“Either she’s suggesting a threshold that is lower than hate speech, but which is still criminalized speech, in which case I don’t see how it can be constitutional, or what she’s suggesting is something that’s superfluous, [and] that is just a different variation of hate speech and presented under a separate category for symbolic effect,” she says. 

Camden Hutchison, an associate professor of law at the University of British Columbia, notes that previous reports on the proposed scope of the potential law included personal attacks via email, telephone, and in-person confrontations, trespassing on suspected gravesites, and opinion articles and social media posts. He says that while trespassing and targeted harassment are already illegal, criminalizing denialism via social media or published articles would be more controversial. 

While section 2(b) of the Charter protects “freedom of thought, belief, opinion, and expression, including freedom of the press and other media of communication,” Hutchison says there is legislative precedent for criminalizing specific ideas. He points to an addition to the Criminal Code last year—section 319(2.1)—which specifically prohibits the willful promotion of antisemitism by condoning, denying, or downplaying the Holocaust.

“This provision is of questionable constitutionality, but to my knowledge, it’s never been tested in court,” he says. “My guess is that if the Liberal government were to introduce legislation related to ‘residential school denialism,’ it would follow the model of s. 319(2.1).”

Murray herself has compared the potential criminalization of residential school denialism to the criminalization of Holocaust denial. 

“We could do the same for Indigenous people,” she said. “Make it an offence to incite hate and promote hate against Indigenous people by … denying that residential schools happened or downplaying what happened in the institutions.”

Passing the Oakes test

Hutchison notes that in order to stand up in court, Holocaust or residential school denialism laws would have to pass the “Oakes test.” The Oakes test determines whether a Charter violation is a “reasonable limit prescribed by law as can be demonstrably justified in a free and democratic society.”

To meet the Oakes test for Charter rights restrictions, two criteria must be satisfied: the legislative objective must address pressing and substantial societal concerns, and the restriction must be rationally connected to the objective, minimally impede Charter rights, and be proportional. 

Hutchison believes it would be challenging for a law against residential school denialism to meet these criteria. He notes that there is uncertainty about whether there is a pressing interest in prohibiting debate on this topic, as it may not constitute active hate speech.

“It’s also hard for me to see a law against ‘residential school denialism’ passing the second criteria of the Oakes test,” he says. “Banning all debate regarding residential schools doesn’t seem rationally connected to protecting the emotional well-being of Indigenous Canadians. It would likely just cause controversy and inflame the issue.” 

Furthermore, Hutchison points out that unless legislation aimed at residential school denialism is defined very narrowly, it would not impair Charter rights to a minimum extent but would likely cover a wide range of expression. 

Baron, too, is skeptical that the law would survive a constitutional challenge, but she suggests that the bigger question might be who would actually undertake that challenge, given the “obvious sensitivity” around the issue.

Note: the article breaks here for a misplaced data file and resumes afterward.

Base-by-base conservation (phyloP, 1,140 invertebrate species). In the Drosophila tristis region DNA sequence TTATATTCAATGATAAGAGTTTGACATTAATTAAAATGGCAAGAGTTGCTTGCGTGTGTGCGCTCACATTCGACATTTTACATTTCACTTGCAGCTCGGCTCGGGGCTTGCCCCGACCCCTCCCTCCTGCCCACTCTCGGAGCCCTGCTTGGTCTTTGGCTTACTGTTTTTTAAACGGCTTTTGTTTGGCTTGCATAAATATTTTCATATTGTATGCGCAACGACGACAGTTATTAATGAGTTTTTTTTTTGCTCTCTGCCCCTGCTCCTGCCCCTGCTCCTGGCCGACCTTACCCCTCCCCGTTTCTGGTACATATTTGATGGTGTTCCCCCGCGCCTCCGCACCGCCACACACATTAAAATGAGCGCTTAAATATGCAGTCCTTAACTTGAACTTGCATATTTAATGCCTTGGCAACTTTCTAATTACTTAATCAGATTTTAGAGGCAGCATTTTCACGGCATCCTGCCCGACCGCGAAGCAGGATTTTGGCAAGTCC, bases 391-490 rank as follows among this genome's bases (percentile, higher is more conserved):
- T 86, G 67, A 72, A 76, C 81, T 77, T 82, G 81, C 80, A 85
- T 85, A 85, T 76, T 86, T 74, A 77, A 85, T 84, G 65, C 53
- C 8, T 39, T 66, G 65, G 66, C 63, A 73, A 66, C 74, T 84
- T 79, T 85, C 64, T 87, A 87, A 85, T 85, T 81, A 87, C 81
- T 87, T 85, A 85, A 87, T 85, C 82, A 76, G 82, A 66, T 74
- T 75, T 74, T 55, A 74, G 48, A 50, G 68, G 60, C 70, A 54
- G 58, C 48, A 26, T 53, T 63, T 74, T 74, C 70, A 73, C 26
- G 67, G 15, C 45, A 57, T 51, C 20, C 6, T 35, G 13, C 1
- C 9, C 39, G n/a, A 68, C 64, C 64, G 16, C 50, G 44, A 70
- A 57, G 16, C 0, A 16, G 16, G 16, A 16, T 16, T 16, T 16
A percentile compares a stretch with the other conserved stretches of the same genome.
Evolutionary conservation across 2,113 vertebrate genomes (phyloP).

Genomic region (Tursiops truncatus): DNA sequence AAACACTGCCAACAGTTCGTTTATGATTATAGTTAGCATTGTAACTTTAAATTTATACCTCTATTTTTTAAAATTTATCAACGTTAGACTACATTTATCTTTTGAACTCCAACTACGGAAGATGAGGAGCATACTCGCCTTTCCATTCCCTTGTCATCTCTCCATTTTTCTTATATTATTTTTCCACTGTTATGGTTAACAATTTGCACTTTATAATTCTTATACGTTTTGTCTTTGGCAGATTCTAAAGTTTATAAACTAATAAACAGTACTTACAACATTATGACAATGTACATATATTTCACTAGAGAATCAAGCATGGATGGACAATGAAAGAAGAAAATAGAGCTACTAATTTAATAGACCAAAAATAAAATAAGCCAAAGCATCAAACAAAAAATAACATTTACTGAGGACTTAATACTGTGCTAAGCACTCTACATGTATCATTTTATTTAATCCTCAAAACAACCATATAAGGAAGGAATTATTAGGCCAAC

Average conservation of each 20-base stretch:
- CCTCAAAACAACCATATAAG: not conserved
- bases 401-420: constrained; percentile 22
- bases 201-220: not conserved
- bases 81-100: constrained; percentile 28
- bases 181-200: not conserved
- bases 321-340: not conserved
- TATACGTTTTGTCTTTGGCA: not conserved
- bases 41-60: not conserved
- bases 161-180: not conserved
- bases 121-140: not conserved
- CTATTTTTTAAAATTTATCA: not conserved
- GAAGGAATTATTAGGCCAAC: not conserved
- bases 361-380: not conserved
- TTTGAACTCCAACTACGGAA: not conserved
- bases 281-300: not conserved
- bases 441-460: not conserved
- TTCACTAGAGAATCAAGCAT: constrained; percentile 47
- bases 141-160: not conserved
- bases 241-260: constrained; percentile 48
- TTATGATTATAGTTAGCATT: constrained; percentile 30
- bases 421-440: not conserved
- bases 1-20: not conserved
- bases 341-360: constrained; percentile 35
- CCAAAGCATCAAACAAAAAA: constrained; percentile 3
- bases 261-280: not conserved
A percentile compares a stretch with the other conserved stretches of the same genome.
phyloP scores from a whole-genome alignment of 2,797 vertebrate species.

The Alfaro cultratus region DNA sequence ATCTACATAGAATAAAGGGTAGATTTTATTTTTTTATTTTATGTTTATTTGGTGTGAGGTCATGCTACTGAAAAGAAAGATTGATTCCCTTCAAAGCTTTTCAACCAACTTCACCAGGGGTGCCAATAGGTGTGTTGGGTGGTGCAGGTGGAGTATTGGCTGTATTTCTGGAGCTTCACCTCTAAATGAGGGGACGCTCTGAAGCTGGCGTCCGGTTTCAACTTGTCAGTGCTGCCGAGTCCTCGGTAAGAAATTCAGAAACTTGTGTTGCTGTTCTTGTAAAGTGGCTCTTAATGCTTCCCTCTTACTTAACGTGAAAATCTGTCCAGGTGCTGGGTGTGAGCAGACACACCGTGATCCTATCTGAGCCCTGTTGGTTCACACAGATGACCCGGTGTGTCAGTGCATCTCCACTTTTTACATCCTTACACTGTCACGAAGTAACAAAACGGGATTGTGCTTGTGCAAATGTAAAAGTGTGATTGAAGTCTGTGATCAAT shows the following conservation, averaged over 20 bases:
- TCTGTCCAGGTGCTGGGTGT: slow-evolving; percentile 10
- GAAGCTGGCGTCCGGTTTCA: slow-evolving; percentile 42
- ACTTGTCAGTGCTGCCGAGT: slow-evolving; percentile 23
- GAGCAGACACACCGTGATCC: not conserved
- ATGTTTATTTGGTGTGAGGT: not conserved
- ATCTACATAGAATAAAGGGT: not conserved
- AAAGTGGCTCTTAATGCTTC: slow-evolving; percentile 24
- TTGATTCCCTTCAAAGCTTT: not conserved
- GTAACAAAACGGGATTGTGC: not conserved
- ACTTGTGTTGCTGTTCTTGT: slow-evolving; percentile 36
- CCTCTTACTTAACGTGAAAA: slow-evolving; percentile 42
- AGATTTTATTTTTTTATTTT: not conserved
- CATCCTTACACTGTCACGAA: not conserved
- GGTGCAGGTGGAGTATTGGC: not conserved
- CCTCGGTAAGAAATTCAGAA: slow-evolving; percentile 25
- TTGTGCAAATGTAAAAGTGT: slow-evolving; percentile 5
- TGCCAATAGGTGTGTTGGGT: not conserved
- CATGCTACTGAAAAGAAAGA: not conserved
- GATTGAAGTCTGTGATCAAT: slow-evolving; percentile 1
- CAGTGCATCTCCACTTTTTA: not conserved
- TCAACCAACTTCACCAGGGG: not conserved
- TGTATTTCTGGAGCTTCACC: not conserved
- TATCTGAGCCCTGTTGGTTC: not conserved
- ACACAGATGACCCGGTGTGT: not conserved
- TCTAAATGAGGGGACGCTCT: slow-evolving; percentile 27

She notes that journalists and writers who have raised questions about the existence of unmarked graves at specific sites could potentially be charged under the law and that it is unclear how the law would be applied. 

“If it were challenged, though, I think it’s pretty clearly a violation of section 2(b) on its face,” says Baron. “I don’t think it would be saved by section 1 [which states that rights and freedoms are subject to reasonable limits that can be justified in a free and democratic society], because all evils that it seeks to evade, which no doubt are important goals, are already covered.” 

Hutchison says that while few people in Canada actively try to relitigate the Holocaust, there is far more controversy about residential schools. He says that passing an anti-denialism law would only raise more questions and doubts about the historical record. 

Baron, whose grandparents are Holocaust survivors, appeared before a government committee examining the law relating to Holocaust denial and urged the government not to adopt it. Her reason for doing so was that bringing charges under the law would open the door to relitigating the Holocaust. She believes that the same rationale applies to residential school denialism. 

“Using state sanctions and the threat of jail time, or a criminal record, doesn’t tend to effectively curb hateful speech and misinformed opinions,” she says. “It tends to just drive them underground and form up people who think that there’s some type of big conspiracy.” 

An alternative to criminalization

Karen Restoule, vice president at Crestview Strategy and co-founder of BOLD Realities, wonders about the government’s motivations in considering this issue. “It seems like passing legislation—or trying to—and then having it struck down is the current government’s modus operandi,” she says. “It’s almost as though they don’t intend for these laws to withstand the stress tests, and that the process itself serves as a communications strategy and a tactic for conveying its position and ideology on a specific issue in a manner that’s ‘seriously’ intended.” 

Restoule believes it is possible that the government is signalling that residential school denialism will not be condoned and that it will support those who are affected by it. 

As an alternative to a law criminalizing residential school denialism, Restoule points to the words of the Honourable Justice Murray Sinclair, who stated that “Education is what got us here, and education is what will get us out.”

“Learning about residential schools at all ages fosters important dialogue and pushes Canadians to think about their role in civil society,” she says. “And it also pushes us to consider which principles form the foundation of life in Canada, and how these are both exercised and upheld.”